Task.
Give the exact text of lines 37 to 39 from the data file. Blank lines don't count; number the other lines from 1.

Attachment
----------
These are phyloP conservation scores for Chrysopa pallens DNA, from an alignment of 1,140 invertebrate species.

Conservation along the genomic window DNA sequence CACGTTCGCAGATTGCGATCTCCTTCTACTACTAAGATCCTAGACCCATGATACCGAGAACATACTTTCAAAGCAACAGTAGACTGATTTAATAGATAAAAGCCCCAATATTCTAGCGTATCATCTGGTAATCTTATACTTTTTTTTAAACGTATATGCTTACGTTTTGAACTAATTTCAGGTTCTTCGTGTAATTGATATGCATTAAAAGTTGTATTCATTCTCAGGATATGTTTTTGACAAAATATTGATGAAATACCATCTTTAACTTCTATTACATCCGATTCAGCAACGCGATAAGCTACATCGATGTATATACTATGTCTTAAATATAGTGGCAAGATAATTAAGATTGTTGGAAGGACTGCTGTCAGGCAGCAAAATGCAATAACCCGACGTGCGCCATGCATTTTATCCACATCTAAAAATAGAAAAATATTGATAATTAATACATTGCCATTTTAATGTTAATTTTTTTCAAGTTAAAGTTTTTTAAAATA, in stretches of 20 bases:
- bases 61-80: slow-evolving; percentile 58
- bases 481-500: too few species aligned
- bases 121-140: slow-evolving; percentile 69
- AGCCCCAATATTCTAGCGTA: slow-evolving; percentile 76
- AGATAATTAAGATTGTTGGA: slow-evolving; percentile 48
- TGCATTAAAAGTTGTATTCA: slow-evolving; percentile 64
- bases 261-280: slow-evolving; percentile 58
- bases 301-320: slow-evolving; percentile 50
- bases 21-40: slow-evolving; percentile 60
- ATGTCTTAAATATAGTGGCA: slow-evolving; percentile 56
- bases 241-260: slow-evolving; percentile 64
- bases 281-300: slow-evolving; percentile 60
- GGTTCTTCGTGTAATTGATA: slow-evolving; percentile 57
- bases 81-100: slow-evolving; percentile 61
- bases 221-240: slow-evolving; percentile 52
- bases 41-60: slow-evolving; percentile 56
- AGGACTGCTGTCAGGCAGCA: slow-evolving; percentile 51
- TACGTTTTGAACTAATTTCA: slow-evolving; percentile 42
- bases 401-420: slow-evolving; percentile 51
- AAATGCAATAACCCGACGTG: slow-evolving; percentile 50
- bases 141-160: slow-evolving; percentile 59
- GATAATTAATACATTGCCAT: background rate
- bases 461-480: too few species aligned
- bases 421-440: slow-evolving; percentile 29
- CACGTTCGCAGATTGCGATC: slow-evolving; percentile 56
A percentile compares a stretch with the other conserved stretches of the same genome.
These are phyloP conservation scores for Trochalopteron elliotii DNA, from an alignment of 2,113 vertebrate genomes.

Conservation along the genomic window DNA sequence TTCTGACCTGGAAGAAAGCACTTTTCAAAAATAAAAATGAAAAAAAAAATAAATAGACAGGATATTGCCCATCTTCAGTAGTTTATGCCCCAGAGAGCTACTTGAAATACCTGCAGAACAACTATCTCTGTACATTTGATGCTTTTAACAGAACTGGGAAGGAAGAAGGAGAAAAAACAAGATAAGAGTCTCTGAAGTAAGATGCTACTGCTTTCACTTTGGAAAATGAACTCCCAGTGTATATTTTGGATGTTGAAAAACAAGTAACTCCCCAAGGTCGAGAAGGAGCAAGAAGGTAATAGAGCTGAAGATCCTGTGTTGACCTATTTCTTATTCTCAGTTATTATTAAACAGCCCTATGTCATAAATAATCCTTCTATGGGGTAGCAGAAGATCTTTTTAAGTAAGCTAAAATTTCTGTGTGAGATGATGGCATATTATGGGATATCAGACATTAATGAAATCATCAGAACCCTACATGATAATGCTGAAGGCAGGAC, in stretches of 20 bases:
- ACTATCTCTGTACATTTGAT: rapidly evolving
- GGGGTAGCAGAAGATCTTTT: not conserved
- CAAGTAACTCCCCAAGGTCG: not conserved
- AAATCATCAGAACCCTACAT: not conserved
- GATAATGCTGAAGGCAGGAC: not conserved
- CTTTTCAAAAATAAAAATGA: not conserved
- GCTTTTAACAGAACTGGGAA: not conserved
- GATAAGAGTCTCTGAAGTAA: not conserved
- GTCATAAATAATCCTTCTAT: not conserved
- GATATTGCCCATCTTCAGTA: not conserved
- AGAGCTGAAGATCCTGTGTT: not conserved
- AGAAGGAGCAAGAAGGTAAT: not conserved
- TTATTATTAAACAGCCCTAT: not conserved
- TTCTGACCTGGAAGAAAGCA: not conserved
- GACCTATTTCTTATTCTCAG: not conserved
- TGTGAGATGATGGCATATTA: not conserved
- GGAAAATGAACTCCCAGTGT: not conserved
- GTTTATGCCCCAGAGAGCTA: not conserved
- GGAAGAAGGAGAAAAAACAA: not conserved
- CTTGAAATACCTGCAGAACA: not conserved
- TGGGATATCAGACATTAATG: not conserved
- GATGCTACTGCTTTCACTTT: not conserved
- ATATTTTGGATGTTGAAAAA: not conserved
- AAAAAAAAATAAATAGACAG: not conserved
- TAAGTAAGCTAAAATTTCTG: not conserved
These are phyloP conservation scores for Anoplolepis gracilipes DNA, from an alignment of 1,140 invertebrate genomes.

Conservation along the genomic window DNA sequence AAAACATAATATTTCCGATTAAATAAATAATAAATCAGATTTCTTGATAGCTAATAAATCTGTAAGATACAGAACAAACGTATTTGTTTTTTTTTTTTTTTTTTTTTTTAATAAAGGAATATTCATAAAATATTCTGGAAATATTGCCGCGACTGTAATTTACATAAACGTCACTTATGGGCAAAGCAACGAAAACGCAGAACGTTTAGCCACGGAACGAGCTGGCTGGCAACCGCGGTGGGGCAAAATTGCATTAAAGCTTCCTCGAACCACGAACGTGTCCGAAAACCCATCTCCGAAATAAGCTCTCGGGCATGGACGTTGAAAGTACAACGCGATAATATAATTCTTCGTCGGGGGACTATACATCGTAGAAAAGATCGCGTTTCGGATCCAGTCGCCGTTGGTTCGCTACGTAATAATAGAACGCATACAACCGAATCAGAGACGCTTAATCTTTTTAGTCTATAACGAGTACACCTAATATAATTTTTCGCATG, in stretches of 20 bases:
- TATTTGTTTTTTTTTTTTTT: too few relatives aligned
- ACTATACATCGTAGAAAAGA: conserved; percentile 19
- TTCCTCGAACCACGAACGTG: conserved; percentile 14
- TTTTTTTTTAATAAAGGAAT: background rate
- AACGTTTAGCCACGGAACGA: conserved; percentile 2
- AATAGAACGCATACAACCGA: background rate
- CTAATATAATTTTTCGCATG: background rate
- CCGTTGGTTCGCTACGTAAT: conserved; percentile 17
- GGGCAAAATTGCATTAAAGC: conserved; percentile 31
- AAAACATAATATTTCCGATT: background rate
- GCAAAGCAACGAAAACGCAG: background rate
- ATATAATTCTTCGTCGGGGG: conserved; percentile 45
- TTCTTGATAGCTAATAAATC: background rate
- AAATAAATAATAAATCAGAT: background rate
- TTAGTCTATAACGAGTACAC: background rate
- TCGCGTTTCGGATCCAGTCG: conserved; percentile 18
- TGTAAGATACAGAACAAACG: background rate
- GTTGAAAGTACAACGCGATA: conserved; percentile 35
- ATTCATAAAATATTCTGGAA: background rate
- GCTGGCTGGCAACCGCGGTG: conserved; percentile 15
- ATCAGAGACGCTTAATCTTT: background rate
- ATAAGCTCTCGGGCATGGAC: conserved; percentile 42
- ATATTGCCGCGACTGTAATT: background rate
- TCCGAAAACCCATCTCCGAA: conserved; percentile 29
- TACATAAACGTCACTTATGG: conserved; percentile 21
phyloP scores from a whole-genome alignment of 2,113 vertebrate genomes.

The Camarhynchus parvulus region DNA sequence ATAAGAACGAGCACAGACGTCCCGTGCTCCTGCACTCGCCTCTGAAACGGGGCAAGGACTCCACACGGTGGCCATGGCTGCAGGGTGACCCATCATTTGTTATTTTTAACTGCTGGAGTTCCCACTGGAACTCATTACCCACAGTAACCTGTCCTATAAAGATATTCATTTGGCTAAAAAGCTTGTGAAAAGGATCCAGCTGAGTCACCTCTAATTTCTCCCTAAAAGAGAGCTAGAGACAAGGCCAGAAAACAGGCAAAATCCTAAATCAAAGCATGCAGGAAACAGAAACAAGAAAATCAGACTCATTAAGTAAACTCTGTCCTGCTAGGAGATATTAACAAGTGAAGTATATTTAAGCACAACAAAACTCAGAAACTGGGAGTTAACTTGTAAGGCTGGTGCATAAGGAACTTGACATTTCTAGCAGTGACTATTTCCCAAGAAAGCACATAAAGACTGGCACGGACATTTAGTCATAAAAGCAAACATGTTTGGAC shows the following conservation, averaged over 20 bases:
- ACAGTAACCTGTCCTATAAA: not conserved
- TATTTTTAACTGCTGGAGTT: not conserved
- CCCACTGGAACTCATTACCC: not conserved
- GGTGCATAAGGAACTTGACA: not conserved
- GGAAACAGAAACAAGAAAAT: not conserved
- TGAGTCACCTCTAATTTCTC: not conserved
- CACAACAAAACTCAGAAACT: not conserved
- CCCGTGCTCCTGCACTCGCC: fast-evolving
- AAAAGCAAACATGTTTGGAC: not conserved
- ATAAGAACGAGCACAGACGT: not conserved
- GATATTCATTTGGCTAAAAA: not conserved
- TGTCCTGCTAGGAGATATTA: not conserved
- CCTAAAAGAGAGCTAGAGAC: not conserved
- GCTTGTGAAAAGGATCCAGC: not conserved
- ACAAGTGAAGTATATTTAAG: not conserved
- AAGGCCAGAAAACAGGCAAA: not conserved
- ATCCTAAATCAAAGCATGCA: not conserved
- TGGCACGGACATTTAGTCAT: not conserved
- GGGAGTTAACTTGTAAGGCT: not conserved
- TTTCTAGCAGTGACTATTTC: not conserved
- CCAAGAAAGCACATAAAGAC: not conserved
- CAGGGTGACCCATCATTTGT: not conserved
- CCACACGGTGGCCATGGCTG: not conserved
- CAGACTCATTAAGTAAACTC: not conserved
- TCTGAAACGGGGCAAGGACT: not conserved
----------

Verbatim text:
- GCTTTTAACAGAACTGGGAA: not conserved
- GATAAGAGTCTCTGAAGTAA: not conserved
- GTCATAAATAATCCTTCTAT: not conserved